One magical moment helped lift Holly Holm to the heights of her profession when a head-kick knockout of Ronda Rousey in November gave her the UFC women’s bantamweight title.
A momentary lapse four months later took it all away.
Holm learned how important every second can be in a fight when she was submitted by Miesha Tate in March in the fifth and final round of a bout she was controlling.
While losing the belt was difficult, the 34-year-old hopes she can learn from her mistake as she begins her climb back to the top of the division with a headlining matchup against Valentina Shevchenko on the UFC on Fox 20 card Saturday night in Chicago.
“I do feel like maybe I didn’t fight with the same sense of urgency in the last round that I should have been,” Holm said. “I should have been fighting with that same sense of urgency that I was fighting with in the first round, so it was that moment that I just made a bad decision. I didn’t react the right way in the fight and (I had) just a little lack of focus right there, but I’m going to learn from the situation and move forward.”
She has shown that ability in the past. While Holm had never lost a mixed martial arts bout before March, she did lose twice in her storied professional boxing career. Both times she bounced back with a victory.
Holm hopes to do the same thing against Shevchenko, a highly decorated Muay Thai fighter who is coming off a loss to current champion Amanda Nunes.
“Coming off of a loss definitely fuels my fire,” Holm said. “I want to come back. I do have that drive. Who wants two losses back-to-back? I hate to lose no matter what, so I’m definitely thirsty right now. It’s motivated me this training camp to want to keep learning and getting better, for sure.”
Shevchenko also hopes to get back on track in her pursuit of the title, though she’s probably thankful to just be competing.
She was dining with her coach Pavel Fedotov in Lima, Peru, when the restaurant was robbed in May. Fedotov, who fired back and killed one of the assailants, was shot in the left side of the abdomen during the incident and spent several days in the hospital.
“He’s recuperating and it’s lucky for me that he is (well enough to) be in my corner. It means a lot to me, so I’m very happy that it’s in the past,” the 28-year-old said. “It was exactly in the middle of my training camp preparation. When it all happened it was a very hard shock for me because all week I could not train and I could not think about anything more. I just was spending all my time in the hospital near by him, so it was a difficult time for me, but even in this moment (he) said after a few days staying in the hospital that we need to go forward and we need to focus on the fight.”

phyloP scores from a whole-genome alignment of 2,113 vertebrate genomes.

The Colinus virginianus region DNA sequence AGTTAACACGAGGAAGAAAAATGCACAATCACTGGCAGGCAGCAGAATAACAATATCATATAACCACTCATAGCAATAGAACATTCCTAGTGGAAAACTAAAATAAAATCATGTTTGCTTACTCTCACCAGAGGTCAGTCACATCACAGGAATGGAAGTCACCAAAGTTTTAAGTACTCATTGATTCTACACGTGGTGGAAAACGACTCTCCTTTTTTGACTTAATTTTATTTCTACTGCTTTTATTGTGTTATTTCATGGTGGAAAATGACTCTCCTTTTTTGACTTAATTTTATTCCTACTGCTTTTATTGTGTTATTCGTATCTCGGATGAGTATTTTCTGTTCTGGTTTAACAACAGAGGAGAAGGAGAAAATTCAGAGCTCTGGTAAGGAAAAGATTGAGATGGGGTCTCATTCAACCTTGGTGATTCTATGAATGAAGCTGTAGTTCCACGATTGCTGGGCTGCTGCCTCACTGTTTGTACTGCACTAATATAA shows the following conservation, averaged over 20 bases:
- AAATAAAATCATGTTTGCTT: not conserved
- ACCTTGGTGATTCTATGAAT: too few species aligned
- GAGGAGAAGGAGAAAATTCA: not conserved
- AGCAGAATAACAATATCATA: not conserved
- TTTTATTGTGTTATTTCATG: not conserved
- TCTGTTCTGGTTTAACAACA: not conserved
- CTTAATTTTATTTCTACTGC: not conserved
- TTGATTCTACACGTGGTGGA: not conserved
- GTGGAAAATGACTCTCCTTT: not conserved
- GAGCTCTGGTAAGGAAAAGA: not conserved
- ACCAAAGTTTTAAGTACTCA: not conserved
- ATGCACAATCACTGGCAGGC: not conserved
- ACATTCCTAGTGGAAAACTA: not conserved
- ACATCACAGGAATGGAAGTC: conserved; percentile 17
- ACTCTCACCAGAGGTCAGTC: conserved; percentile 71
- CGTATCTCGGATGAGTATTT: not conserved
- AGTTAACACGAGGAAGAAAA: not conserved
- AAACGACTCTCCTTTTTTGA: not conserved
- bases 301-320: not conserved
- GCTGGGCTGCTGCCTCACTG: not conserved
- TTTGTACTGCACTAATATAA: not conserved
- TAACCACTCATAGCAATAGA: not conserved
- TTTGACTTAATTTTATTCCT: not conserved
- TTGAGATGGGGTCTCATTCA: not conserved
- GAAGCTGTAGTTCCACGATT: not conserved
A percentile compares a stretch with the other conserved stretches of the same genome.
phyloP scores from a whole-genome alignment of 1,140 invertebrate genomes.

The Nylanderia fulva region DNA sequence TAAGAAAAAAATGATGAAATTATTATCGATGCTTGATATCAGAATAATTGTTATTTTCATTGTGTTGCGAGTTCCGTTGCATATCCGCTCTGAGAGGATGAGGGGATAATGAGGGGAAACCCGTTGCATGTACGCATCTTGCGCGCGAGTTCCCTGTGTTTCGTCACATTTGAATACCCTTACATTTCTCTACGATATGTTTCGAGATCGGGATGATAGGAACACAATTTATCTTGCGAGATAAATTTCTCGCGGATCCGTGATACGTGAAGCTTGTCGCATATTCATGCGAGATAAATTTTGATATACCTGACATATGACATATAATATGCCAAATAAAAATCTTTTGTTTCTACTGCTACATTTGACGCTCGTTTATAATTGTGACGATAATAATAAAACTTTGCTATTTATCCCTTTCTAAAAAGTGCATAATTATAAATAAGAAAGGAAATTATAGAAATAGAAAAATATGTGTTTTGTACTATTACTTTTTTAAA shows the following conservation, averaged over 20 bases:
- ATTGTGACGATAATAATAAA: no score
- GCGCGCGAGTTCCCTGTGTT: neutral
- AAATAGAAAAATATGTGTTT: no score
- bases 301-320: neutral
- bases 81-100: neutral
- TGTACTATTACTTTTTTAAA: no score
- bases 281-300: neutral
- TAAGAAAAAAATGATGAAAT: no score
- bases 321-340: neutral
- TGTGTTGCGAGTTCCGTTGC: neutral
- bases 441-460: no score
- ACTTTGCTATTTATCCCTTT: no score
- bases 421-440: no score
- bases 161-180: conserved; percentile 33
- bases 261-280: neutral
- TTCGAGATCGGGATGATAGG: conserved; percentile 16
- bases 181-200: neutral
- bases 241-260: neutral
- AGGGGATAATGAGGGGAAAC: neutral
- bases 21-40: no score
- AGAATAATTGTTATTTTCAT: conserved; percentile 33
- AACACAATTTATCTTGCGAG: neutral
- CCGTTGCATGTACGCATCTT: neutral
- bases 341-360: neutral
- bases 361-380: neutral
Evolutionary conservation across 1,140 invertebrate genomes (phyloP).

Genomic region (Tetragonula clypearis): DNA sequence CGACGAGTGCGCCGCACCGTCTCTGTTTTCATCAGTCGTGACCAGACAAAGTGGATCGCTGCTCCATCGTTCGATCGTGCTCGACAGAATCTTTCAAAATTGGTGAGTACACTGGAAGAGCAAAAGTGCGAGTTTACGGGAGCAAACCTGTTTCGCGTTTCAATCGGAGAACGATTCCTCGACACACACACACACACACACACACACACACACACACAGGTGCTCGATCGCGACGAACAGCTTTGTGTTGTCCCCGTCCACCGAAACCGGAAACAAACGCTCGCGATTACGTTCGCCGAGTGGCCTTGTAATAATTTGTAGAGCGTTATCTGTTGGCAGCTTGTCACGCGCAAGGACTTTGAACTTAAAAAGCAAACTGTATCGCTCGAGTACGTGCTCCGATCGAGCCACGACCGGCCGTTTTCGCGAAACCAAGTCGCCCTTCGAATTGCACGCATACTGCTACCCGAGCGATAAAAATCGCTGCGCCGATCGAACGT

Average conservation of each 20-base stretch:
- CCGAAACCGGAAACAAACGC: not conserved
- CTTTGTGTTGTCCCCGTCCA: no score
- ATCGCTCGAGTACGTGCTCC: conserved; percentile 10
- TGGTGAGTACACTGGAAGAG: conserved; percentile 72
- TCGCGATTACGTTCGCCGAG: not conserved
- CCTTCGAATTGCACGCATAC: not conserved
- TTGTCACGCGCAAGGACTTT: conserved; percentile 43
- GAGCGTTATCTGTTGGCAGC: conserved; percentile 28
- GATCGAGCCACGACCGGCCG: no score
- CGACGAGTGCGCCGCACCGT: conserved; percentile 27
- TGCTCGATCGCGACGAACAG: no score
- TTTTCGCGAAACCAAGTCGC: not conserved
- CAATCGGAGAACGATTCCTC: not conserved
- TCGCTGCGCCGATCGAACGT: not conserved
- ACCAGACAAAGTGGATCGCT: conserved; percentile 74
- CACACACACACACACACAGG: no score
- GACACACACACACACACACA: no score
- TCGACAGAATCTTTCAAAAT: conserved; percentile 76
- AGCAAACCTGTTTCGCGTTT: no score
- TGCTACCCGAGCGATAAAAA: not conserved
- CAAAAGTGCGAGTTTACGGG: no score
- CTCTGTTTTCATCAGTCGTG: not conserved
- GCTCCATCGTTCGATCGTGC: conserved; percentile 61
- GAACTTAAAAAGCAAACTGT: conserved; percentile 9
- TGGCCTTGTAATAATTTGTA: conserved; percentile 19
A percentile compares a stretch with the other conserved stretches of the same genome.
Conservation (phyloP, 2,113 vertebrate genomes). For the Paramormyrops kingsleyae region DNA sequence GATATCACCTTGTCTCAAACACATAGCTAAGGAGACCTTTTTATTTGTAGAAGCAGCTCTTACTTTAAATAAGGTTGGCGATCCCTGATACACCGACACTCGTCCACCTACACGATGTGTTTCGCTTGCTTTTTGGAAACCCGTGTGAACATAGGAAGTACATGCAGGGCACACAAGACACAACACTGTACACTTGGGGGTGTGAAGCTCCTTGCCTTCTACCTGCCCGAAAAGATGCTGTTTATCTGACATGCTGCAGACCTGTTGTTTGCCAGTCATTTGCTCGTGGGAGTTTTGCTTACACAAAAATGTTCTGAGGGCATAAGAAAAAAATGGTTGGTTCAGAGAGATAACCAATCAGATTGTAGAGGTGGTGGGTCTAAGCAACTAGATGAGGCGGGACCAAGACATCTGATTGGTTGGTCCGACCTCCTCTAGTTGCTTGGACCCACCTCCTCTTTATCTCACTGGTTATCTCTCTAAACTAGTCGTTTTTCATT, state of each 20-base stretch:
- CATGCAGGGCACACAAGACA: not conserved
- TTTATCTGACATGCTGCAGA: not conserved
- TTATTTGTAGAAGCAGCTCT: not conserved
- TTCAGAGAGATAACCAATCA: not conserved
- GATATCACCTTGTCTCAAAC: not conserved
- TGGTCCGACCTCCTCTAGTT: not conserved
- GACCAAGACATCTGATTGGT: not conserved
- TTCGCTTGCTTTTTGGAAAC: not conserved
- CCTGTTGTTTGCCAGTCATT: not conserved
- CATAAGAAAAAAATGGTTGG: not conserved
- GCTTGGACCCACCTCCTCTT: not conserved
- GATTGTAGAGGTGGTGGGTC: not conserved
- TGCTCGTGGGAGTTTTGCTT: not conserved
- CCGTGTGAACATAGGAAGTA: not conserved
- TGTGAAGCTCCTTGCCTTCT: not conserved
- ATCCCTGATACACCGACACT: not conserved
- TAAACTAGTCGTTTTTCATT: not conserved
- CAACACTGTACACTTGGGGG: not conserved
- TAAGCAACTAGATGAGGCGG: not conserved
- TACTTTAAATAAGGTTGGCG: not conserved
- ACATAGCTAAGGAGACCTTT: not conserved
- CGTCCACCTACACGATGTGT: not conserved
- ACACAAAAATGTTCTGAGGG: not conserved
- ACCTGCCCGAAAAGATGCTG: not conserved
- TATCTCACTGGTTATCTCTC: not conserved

Shevchenko said she never considered dropping out of the fight despite the chaos. She knows how important the opportunity is for her, as a main event victory over Holm could put her in a position to reach her goal of winning the title.
Holm has already been there once. While she wants to wear the belt again, she knows she can’t win it until she earns another chance to fight the champion.
“I want to win and I’ve got to win in order to get back there,” she said. “In order to get a chance you obviously have to work your way up, and so that is my goal. That’s what I want to get back to, but I do know that it is just one fight at a time and I’m just focused on Valentina right now. She’s a very tough opponent, and I’m not looking past her.”
She’s also not taking the experiences she’s had for granted. The soft-spoken, pleasant girl from Albuquerque, New Mexico, enjoyed the spotlight during her time as champion, hitting the late-night talk show circuit and rubbing elbows with celebrities after she ended Rousey’s reign.
Holm insists she was focused on the fight against Tate and all the newfound distractions didn’t impact her performance. She has made a conscious decision to ride the wave.
“It’s definitely a lot and it’s crazy at times, but I feel like life is awesome,” she said. “ I want to take in each experience as it comes and just enjoy the ride. I just want to take it in. I don’t want to get to all the way to the end of my career and think, ‘Oh my gosh, all that really happened?’ I want to experience it as it’s here and be as real as I can with it as it’s here. But with that said, just wanting to put in the hard work because I want to make it all worth it.”
The bout headlines a card, which also includes a lightweight bout between contenders Edson Barboza and Gilbert Melendez, that airs at 5 p.m. on Fox. The preliminary card also airs on the network, beginning at 3.
Contact reporter Adam Hill at firstname.lastname@example.org or 702-224-5509. Follow @adamhilllvrj on Twitter.